Snares & Traps 101

How to keep your dog from becoming a fur coat.

People have been trapping in Montana for centuries. Early Native Americans trapped animals for their fur and to trade with explorers. Trapping continues today as a biologically sustainable form of recreation, as well as a management tool for removing nuisance animals such as beavers, which sometimes build dams that cause roads, crop fields, and other areas to flood. 

The odds of your dog ever becoming caught in a trap or snare are slim. Even so, you might want to know where the devices are typically placed, how they work, and, in the unlikely event that your dog gets caught, how to set it free.

Snare
Lethal: Yes
Dog can be left while the owner seeks help: No
Ease of opening: If the locking mechanism can be wiggled free, a snare can easily be removed from a dog’s neck. Otherwise, it takes a specialized cable cutter—not a wire cutter or a Leatherman-type multi-tool—to cut the cable, which should be done where the wire meets the locking mechanism.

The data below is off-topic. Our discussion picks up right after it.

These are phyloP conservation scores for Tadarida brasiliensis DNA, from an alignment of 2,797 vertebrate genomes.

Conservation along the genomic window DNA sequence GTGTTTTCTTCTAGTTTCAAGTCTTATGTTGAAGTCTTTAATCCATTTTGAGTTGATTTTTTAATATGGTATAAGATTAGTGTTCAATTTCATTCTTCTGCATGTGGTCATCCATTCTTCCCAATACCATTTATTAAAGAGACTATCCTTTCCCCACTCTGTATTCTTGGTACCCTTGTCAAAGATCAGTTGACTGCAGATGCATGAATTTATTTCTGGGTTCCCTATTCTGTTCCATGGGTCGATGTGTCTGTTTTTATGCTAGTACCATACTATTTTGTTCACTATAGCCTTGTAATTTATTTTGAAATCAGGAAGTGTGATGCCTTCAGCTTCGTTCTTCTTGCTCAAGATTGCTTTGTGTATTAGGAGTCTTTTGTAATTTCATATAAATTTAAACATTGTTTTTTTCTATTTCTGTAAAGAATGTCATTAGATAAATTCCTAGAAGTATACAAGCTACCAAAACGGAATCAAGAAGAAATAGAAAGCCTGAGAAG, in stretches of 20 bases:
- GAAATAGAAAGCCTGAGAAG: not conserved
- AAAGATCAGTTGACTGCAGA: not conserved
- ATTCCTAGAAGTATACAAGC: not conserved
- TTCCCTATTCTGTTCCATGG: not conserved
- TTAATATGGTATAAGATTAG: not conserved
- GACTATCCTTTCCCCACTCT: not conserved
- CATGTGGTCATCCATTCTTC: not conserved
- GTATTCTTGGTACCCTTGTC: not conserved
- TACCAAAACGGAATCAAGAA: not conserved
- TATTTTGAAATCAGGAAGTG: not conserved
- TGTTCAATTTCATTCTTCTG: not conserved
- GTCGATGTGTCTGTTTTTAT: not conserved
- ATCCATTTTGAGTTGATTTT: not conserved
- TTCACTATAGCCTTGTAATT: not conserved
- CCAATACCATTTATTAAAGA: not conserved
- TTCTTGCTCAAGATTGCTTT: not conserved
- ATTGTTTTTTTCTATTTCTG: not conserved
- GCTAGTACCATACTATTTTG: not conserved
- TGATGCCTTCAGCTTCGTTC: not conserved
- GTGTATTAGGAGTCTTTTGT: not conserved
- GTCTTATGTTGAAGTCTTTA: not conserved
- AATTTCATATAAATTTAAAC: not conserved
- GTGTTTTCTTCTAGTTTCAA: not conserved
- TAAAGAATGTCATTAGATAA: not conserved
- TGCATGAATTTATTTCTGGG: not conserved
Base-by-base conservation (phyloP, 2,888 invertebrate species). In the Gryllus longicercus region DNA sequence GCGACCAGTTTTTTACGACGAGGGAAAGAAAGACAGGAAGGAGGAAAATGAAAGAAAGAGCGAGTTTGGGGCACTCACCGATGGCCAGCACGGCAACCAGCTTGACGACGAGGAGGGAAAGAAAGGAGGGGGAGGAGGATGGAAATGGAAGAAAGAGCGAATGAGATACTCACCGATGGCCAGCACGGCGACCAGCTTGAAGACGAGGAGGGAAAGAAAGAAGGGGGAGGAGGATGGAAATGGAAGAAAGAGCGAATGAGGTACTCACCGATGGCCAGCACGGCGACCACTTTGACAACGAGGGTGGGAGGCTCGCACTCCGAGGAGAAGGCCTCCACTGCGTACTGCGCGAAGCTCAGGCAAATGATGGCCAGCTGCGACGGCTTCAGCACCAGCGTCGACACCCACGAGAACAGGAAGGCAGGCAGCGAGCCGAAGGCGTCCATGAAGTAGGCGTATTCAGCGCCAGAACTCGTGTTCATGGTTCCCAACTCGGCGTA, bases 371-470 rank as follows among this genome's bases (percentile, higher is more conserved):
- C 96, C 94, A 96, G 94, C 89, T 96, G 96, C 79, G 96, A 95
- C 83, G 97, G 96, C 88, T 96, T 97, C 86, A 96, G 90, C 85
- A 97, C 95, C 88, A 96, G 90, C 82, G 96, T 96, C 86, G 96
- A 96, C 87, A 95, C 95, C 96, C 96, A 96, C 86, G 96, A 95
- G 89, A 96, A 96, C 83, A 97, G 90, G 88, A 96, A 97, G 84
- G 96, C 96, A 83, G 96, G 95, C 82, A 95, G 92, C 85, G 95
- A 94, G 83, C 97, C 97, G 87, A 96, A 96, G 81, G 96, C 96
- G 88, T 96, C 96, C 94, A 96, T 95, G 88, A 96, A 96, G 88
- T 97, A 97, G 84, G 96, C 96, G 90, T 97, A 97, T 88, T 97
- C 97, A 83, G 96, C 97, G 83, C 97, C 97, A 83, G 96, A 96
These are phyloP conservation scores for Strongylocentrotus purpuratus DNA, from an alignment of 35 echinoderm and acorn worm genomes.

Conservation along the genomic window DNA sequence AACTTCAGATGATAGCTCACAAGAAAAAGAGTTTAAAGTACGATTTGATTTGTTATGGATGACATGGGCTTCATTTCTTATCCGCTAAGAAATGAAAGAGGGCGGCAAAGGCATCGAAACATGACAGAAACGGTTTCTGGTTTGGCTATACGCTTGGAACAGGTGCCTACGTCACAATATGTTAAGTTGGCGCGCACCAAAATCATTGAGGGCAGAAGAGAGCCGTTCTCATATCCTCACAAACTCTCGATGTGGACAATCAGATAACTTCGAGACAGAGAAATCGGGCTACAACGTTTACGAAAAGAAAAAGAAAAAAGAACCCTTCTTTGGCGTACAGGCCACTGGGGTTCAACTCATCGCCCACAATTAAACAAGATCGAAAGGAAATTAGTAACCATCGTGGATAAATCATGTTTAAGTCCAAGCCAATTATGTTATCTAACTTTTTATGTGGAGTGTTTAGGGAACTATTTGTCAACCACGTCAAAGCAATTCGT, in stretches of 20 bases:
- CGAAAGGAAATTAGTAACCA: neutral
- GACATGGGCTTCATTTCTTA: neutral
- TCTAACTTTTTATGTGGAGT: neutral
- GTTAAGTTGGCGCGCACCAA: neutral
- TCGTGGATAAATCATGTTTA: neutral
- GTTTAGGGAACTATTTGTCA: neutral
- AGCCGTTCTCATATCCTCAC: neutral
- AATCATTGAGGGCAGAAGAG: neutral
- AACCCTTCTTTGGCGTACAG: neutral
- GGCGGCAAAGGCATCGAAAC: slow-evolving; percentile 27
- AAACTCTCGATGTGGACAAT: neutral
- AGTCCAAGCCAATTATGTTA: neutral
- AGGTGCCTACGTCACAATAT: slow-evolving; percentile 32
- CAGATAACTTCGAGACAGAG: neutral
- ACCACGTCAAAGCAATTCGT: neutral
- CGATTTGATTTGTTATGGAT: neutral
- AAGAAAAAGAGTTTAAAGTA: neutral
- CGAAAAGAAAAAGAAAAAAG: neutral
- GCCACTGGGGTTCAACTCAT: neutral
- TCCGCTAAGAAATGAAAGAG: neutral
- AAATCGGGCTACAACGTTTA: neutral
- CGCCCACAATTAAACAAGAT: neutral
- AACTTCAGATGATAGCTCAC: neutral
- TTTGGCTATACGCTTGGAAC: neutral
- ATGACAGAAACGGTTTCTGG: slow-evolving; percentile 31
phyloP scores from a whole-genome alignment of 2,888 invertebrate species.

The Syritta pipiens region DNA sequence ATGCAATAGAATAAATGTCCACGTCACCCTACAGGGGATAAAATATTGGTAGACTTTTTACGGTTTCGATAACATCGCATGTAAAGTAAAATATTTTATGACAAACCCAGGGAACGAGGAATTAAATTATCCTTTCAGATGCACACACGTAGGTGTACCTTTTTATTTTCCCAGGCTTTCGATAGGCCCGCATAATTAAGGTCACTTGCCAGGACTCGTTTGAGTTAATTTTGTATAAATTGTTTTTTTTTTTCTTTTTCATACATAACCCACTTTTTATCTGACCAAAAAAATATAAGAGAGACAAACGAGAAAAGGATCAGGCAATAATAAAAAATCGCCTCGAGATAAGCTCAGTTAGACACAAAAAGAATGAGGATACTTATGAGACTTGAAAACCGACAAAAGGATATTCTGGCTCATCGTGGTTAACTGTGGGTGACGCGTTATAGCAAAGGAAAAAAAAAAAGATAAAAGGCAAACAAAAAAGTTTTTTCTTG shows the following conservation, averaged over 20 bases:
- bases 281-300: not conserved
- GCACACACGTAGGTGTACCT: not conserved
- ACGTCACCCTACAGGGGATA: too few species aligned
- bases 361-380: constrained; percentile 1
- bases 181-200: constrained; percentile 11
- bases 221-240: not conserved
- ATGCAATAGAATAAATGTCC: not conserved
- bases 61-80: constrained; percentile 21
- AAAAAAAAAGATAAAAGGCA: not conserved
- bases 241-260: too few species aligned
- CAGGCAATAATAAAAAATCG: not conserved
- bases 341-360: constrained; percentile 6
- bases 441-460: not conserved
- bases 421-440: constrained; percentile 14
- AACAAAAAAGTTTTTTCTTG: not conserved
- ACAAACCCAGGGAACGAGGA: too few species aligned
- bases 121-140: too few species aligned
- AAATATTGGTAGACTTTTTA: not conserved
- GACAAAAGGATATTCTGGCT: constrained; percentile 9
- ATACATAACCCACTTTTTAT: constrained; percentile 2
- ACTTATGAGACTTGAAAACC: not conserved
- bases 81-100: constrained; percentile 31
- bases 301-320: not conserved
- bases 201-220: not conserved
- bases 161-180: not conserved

Where: Most common on private land, especially around sheep operations, but also on public land, where they are used mainly to catch coyotes.
When: Year round on private land. Mostly in late fall and winter on public land.

snare, trapping, traps

Foothold Trap
Lethal: No
Dog can be left while the owner seeks help: Yes
Ease of opening: The jaws can be pried apart by placing the trap on the ground and pressing down on the springs on both sides with your feet or the palms of your hands enough for the dog’s paw to pull free.
Where: On private land, and on public land beyond legal setback zones
When: Late fall and winter

foothold trap, trapping, pets

Body-Gripping Trap
Lethal: Yes
Dog can be left while the owner seeks help: No
Ease of opening: Larger models are extremely difficult to open and require training and ideal conditions. Smaller models are easier to open but require instruction to learn how they operate.
Where: On private land, and on public land beyond legal setback zones
When: Late fall and winter

conibear, body-gripping trap, trapping


A version of this article originally appeared in Montana Outdoors, the magazine of Montana Fish, Wildlife, & Parks.